ETF Investors: Internaxx’s Brokerage Has NOT Raised Your Fees

At the beginning of December, Internaxx sent an email to its investors. 

Before long, my inbox filled with questions of concern:  Why is Internaxx increasing our fees?

Internaxx (formerly TD Direct International) is a popular brokerage among expatriates. 

Fortunately, they haven’t increased fees for ETF investors. 

Here’s what the email said:

“From 1st January 2018, we’ll also be changing our fund pricing to make it more transparent. We’ll charge a quarterly fund administration fee of 0.1%…

ETF Investors are concerned, believing this would amount to an annual account fee of 0.4 percent per year.  But this isn’t the case.

Internaxx isn’t changing its fee structure for investors who hold ETFs or individual stocks. 

When Internaxx refers to “funds” the company is referring to mutual funds (unit trusts) but not ETFs (exchange-traded funds) or stocks.

 So, breathe easily, ETF investors: Internaxx is not planning to make your investing more expensive.






Andrew Hallam

I’m a financial columnist for Canada’s national paper, The Globe and Mail, as well as for AssetBuilder, a financial service firm based in Texas. I’m also the author of Millionaire Teacher: The Nine Rules of Wealth You Should Have Learned in School (2nd Ed. Wiley 2017) and The Global Expatriate’s Guide To Investing: From Millionaire Teacher to Millionaire Expat (Wiley 2015). My mission is to educate, motivate and inspire people on basic retirement planning and best practices for investing, using evidence-based strategies. I'm happy to comment on your questions. However, please read the Terms of Use, Privacy Policy and the Comments Policy.

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9 Responses






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  2. Anthony says:

    Hi Andrew,

    Loving the site and getting more interested with every post I read. After some research it seems that Internaxx may be the best option for me as a British Expat about to move to Germany. Can you please give me some advice on the index funds I should be selecting. Going by your previous advice on this site I should be looking for a split of 3 funds. Thanks.

  3. kaust2015 says:

    I started with internaxx in April last year as an expat in KSA. What is true for ETFs is not for mutual funds. Internaxx has become a terrible disappointment when it comes to mutual funds. They held some of the most exciting mutual funds for india and greater china and they gave them up. Some NAV get stuck for months and they don’t seem to care . Selling is not possible for months now that they are moving some funds to the clean version (so called cheaper funds) but they will add a 0.1%/quarter (min 15 euro) fee for each fund. For this operation they have gotten rid of >500 funds. I don’t mind the bad ones, but the good ones, I really don’t get it plus al ltheir technical glitches on NAV.
    ETF wise they are probably still good but for mutual funds they are getting really bad.

  4. Hannnah says:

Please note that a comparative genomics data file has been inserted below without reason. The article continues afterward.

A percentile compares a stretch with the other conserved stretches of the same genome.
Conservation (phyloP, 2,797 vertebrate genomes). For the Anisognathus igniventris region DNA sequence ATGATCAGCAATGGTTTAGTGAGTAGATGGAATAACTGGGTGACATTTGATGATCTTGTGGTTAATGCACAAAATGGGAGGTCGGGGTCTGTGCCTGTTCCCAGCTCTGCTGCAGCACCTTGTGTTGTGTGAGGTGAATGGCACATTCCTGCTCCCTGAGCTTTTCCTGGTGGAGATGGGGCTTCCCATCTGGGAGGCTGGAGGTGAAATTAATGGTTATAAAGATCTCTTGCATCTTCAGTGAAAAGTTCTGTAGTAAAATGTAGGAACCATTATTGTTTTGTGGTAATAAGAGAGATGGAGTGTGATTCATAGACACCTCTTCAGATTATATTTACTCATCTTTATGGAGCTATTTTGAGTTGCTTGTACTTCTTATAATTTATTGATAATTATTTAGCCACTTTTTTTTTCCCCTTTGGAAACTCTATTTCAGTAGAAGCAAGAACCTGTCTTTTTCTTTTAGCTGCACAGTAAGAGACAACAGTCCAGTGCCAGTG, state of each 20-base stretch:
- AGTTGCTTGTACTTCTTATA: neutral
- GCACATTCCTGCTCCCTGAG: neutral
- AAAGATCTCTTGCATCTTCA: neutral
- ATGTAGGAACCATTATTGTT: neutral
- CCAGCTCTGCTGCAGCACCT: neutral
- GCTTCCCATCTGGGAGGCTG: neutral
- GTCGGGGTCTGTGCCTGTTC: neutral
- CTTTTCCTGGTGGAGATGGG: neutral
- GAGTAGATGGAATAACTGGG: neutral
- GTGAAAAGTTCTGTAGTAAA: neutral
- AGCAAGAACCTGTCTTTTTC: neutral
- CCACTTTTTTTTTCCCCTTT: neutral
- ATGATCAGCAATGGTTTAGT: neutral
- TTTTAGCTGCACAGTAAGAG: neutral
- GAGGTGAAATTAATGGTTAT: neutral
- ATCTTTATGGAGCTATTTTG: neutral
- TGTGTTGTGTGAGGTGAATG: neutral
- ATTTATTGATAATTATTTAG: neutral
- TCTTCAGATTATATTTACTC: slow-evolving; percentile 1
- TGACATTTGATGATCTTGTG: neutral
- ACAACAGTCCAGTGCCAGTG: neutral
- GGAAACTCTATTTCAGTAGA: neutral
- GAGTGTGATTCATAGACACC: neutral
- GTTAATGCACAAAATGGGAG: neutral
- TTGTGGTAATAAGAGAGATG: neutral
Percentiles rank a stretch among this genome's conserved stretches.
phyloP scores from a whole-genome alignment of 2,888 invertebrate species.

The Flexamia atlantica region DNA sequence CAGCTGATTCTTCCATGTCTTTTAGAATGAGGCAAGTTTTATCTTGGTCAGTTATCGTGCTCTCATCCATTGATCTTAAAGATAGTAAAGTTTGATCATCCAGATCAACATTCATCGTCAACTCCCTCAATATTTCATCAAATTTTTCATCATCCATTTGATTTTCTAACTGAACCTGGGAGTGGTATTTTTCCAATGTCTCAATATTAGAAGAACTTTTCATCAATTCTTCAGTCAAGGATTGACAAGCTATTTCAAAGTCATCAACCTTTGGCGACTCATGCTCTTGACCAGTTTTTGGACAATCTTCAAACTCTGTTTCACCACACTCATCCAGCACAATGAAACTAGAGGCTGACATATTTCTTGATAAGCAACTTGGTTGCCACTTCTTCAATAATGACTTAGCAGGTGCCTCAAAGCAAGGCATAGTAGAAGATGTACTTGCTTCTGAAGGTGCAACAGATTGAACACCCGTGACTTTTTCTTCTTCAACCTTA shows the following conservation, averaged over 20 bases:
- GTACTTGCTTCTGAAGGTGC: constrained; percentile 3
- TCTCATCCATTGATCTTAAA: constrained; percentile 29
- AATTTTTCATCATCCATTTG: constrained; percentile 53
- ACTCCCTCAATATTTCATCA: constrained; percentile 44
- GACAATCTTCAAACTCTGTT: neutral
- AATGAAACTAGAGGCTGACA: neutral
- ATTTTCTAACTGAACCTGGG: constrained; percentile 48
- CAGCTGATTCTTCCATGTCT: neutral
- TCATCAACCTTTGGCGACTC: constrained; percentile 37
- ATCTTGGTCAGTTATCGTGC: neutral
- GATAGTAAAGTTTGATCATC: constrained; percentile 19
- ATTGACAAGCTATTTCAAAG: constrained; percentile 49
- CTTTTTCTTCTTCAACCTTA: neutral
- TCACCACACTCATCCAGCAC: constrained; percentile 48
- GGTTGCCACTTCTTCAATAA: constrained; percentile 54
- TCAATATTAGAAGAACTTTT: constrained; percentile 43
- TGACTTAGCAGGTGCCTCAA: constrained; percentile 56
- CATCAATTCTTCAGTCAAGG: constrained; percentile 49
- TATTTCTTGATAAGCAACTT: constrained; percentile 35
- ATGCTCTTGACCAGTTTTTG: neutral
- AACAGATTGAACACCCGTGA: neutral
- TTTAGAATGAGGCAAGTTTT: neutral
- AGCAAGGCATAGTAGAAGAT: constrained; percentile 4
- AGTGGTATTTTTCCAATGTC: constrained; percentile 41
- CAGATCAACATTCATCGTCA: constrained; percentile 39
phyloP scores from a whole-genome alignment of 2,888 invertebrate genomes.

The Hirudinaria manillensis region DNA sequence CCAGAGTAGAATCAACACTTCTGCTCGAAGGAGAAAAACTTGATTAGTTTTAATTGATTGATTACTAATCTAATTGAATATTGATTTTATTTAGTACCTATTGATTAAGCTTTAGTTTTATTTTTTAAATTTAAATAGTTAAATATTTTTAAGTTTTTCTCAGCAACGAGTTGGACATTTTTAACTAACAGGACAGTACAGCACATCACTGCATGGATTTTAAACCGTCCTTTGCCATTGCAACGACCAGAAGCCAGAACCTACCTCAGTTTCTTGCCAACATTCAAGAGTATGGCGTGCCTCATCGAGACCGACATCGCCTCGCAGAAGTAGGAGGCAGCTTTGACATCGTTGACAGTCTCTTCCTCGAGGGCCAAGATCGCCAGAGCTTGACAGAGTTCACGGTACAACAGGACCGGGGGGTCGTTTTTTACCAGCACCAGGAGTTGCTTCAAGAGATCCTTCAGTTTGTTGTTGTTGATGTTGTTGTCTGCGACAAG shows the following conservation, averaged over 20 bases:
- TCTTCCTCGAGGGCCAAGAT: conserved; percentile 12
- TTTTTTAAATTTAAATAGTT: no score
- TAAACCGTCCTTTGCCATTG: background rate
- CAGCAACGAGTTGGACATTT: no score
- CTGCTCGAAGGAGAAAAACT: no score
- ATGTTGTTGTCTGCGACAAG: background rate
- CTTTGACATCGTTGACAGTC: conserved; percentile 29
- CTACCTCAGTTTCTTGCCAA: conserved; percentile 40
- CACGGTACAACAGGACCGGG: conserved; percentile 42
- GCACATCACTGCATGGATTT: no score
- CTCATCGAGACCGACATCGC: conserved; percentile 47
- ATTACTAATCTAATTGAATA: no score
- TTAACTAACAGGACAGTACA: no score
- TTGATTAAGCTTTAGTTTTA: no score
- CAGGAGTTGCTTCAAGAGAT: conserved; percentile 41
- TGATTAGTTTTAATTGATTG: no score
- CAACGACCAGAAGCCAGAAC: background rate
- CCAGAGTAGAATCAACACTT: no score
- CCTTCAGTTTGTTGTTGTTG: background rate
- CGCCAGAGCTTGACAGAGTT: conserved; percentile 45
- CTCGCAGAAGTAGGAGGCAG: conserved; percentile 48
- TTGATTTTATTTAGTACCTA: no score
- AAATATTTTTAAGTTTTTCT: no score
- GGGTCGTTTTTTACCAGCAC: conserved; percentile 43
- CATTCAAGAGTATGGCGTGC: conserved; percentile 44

Hello, We are a teaching couple from the UK who live in Hanoi and we are finally trying to sort out a pension plan! We have read Andrew Hallam’s books and we hope to become ‘couch potato investors’ Andrews last blog update says the best brokerage on offer is currently Internaxx and we just wanted to check that is still the case? Any other advice or info. would be much appreciated thanks!

    • Hi Hannah,

      I’m glad you’re ready for a Couch Potato portfolio. I can’t recall ever saying Internaxx was “the best” brokerage to use, but it’s solid. I don’t think I have ever called any brokerage “the best”.

      Good luck with your savings and investing.

      Cheers,
      Andrew

  5. Allison says:

    I have found your books really helpful Andrew, but I’m a bit confused because having just opened an Internaxx account, it now appears that I can’t invest in any ETFs on Canadian markets because the providers don’t provide KIIs, which are mandatory as I’m living in Europe. Am I missing a trick here, or is this a particular obstacle for Canadian expats in Europe?

    • Hi Allison,

      After the book was published, a new European rule was put into play. But I can provide an option around that. You’ll need to buy off the London exchange, and not the Canadian exchange. Here’s the portfolio that would work:

      CCAU (Canadian Stock Index)
      IWDA (Global Stock Index)
      IGIL (International Bond Index)

      You can see how to diversify this based on your risk tolerance by looking at the other model portfolios in my book. For example, if you want something aggressive, use 10% bonds and 90% stocks. Split the stock portion between the Canadian and the global stock indexes. If you want a balanced portfolio (which I recommend) include 40% bonds and split the remainder between the global stock index and the Canadian stock index.

      Cheers,
      Andrew

  6. Bart Van Wassenhove says:

    Dear Andrew, I was wondering if you would still recommend Internaxx for expat investors who primarily want to invest in mutual funds, or if there are less expensive options out there that don’t charge a quarterly 0.1% or more?I’ve only ever invested in mutual funds and I’m disappointed that Internaxx has made it so much more expensive to invest in them. Thanks in advance for your advice.











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